They’re very good at listening here. Sometimes, although it’s in your head, when you say it, it doesn’t sound as bad. That’s the beauty of talking to folk. It makes you feel better. I’ve been very isolated. My daughter and son left the house and then my husband died, I was working full time but four years ago I had to take ill health retirement, which left me on my own.

Everything that was going on in my head but because I didn’t get to vent it I went down a big black hole. I used to go for long drive on the motorway – I was suicidal. I would plan how I was going to do it – go in front of a big lorry and it would take me out.

I was put on anti-depressants, but what’s the point in trying to suppress something? You’ve got be able to talk about it. I’ve found that in here. And I’ve found that coming here I can talk about my experiences and help others.

Absence of a more personal, and devastating, kind is something that lifelong Hillhouse resident Mark Rouse, his wife Donna and his family are also having to deal with.

Mark, 46, a taxi driver, had identified absences in his community and just over a year ago, he and others set out to fill them with their opposite: with community action and grass-roots empowerment.

They looked at what wasn’t there in the scheme and started to sketch ways the voids left by the retreat of funds-stretched statutory services could be filled.

A community organisation was set up which would help provide cohesion, and begin to stitch back together lives which were becoming unstuck.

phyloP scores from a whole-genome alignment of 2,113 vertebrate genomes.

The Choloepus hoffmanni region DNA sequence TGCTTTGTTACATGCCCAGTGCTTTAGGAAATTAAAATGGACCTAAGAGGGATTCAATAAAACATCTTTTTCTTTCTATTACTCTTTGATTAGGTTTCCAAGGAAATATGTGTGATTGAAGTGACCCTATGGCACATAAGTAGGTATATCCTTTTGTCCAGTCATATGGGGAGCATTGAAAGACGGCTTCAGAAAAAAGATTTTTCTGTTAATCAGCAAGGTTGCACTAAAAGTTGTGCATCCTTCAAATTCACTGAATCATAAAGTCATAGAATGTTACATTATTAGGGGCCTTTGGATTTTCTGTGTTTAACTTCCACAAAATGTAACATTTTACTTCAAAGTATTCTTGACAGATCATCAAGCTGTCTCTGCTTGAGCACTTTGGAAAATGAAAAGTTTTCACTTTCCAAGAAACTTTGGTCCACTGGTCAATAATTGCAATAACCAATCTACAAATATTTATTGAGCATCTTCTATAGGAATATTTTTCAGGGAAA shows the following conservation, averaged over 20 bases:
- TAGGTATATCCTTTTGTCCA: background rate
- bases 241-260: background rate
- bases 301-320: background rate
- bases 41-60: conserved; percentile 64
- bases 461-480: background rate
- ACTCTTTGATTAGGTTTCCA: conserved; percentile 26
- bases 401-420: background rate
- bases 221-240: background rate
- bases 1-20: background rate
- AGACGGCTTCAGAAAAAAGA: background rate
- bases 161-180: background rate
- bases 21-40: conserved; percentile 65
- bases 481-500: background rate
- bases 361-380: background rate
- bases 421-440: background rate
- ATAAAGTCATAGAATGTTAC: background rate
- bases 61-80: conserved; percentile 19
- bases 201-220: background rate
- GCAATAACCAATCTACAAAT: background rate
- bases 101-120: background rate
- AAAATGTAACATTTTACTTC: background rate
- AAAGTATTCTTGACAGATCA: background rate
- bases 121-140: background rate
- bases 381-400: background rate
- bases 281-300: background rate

Mark was still in the early stages of this when cataclysm overtook his family.

His daughter Darian, just 16, took her own life last December.

The Calderside Academy pupil had suffered mental health problems and had struggled with anxiety.

Her death provoked a mass outpouring of grief and bewilderment at how this could have happened to this much loved and cared for schoolgirl, who, it seemed, had everything to live for.

It’s the sort of absence that you could collapse into and never find your way out of.

Darian Rouse

Darian would have been all over this. She would have been here. She would have been running half the classes.

Darian Rouse

But in the months since, Mark and his family have made the decision to channel their grief and their energies into something positive, something which will have a lasting impact on their community and something which will combat absence in the profoundest sense – something that will have an immediate bearing on people who might otherwise feel their life and their circumstances are out of control. Something which might just save other lives.